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The SPE Library contains thousands of papers, presentations, journal briefs and recorded webinars from the best minds in the Plastics Industry. Spanning almost two decades, this collection of published research and development work in polymer science and plastics technology is a wealth of knowledge and information for anyone involved in plastics.

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Conference Proceedings
Biocomposites Based on Poly(L-lactic Acid) and a Functional Synthetic Filler
G. Chouzouri, S.H. Patel, M. Xanthos, May 2004
This work is a continuation of an earlier study on poly(Llactic acid)/hydrotalcite composites prepared by solution mixing. Two types of these synthetic magnesium/aluminum carbonate/hydroxide minerals, at 30wt% filler level, were used; surface coated and uncoated. Differential scanning calorimetric and thermogravimetric analysis of the unfilled polymer and its composites showed significant differences in structure and morphology through the addition of the filler. The composites were exposed to a phosphate buffer saline solution, at 37°C, to study the “in vitro” degradation of the polymer, and also to simulated physiological solution to detect bioactivity by the formation of an apatite type structure layer. The composites were analyzed before and after immersion for predetermined time periods in both solutions, by weight changes, SEM, EDX and RAMAN microscopy. Preliminary results suggest that these novel composites could have a potential use in tissue engineering applications.
Effect of the Mixing on the Mechanical and Thermal Behavior of HDPE/Hydroxyapatite Composites
C. Albano, A. Karam, G. González, N. Domínguez, Y. Sánchez, F. Manzo, C. Guzmán, J. González, M. Ichazo, P. Joskowicz, May 2004
In composite materials is important an adequate dispersion of the filler on the polymer due to the effect exerted on the material's behavior and as a consequence in its biomedical application. For this reason the objective of the present work is to analyze the thermal and tensil properties of HDPE composites with different hydroxyapatite compositions (10-30 wt.%) prepared by two different methods, extrusion and solution in decaline. The results showed that a better dispersion was reached and as a consequence, resistance at break and Young modulus increased for the composites prepared through solution.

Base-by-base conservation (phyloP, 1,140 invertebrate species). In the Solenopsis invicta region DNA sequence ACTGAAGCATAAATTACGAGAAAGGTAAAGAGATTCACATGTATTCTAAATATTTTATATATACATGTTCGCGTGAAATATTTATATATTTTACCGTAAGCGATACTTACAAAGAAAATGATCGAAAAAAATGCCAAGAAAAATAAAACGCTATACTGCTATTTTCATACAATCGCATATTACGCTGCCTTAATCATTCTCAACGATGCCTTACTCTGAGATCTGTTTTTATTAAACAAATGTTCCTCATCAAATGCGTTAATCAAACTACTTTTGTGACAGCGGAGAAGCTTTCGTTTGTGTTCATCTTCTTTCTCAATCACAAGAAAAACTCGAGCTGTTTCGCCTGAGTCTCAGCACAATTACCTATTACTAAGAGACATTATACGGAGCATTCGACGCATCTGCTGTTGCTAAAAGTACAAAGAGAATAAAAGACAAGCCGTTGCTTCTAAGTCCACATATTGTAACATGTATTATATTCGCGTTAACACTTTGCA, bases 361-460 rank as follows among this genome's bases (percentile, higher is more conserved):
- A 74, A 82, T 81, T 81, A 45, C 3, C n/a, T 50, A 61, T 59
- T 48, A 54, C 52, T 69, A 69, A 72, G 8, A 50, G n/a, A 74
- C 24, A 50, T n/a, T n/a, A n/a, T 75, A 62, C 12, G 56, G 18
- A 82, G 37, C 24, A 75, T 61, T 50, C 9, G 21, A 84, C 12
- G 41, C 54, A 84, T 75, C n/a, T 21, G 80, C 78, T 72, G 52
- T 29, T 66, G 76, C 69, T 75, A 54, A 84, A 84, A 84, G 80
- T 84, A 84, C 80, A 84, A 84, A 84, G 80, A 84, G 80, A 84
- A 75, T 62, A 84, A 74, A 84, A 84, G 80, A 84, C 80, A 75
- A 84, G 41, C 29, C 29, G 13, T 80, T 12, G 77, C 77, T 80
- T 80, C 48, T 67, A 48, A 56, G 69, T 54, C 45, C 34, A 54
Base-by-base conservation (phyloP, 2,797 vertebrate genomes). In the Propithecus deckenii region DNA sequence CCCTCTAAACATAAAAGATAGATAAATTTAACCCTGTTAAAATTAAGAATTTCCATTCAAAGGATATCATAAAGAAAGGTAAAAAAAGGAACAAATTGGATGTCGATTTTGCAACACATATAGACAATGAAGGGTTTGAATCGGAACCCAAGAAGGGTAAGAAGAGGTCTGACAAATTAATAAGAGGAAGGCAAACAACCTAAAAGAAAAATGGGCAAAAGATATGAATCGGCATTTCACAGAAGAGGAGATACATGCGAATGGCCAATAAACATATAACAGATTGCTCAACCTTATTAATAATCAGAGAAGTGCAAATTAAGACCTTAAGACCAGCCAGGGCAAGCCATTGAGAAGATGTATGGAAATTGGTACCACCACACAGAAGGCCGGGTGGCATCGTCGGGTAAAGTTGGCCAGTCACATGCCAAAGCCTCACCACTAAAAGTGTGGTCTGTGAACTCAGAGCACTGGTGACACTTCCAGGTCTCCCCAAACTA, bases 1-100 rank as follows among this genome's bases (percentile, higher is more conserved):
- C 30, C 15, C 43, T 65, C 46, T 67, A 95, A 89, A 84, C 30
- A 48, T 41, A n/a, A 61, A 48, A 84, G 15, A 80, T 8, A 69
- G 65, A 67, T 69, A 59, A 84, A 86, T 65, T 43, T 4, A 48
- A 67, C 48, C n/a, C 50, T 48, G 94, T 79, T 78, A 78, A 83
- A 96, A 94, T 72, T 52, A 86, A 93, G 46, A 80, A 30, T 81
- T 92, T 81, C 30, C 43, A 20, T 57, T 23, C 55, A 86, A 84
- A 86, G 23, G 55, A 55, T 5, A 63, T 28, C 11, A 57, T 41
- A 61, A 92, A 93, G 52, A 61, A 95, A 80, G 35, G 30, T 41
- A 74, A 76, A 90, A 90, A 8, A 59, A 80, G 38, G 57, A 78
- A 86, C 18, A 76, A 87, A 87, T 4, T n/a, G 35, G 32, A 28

Process Development for Molding a Medical Grade Silicone Elastomer via Rheological and Thermal Analysis Approach
Xiaoping Guo, May 2004
Both thermal analysis and rheological approaches were employed to study the cure behavior of a medical grade silicone elastomer. Isothermal cure experiments were conducted calorimetrically at temperatures from 80 to 100 °C and rheometrically at higher temperatures from 100 to 180 °C. Non-isothermal cure experiments were also performed at different heating rates from 5 to 50 °C/min. It has been observed that the glass transition temperatures for uncured and cured materials remain almost unchanged and that the rheometric measurements are more suitable for characterizing the process of curing, especially for the prolonged, later stages of cure. Based on the changes in dynamic viscoelastic properties measured under isothermal conditions, the characteristic times of cure, including the gelation and peak cure time were determined, and presented as functions of cure temperature. These results were used in an attempt to develop a robust and viable molding process. It has been found that the post-molding cure is essential for stabilizing and optimizing mechanical properties of molded silicone elastomers.
The Study of the Novolac Type Phenolic Resins: Cure Characteristics and Mechanical Properties
Tae Ryong Hwang, Sang Min Lee, Yang Sun Song, Jae Wook Lee, May 2004
The phenolic resin system widely used, such as fiber reinforced composites, honeycomb panelling, electrical laminates, acid resistant coatings and wood panels and so on. phenolic resins like other thermoset resins demand analysis about cure behavior to enhance property of final products. Therefore, investigation of cure kinetics is very important to achieve the full cure state for the proper properties, not to pass vitrification states. The optimum contents of hardener, HMTA(Hexamethylenetetramine), were determined by measuring the heat of cure and mechanical property. And then we conducted the isothermal cure kinetics of novolac type phenolic resin by performing differential scanning calorimeter.
Effects of Free Phenol Contents and Cure Temperature upon the Cure of Phenolic Novolac Resins
Tae-Ryong Hwang, Sang-Min Lee, Yang-Sun Song, Jae Wook Lee, May 2004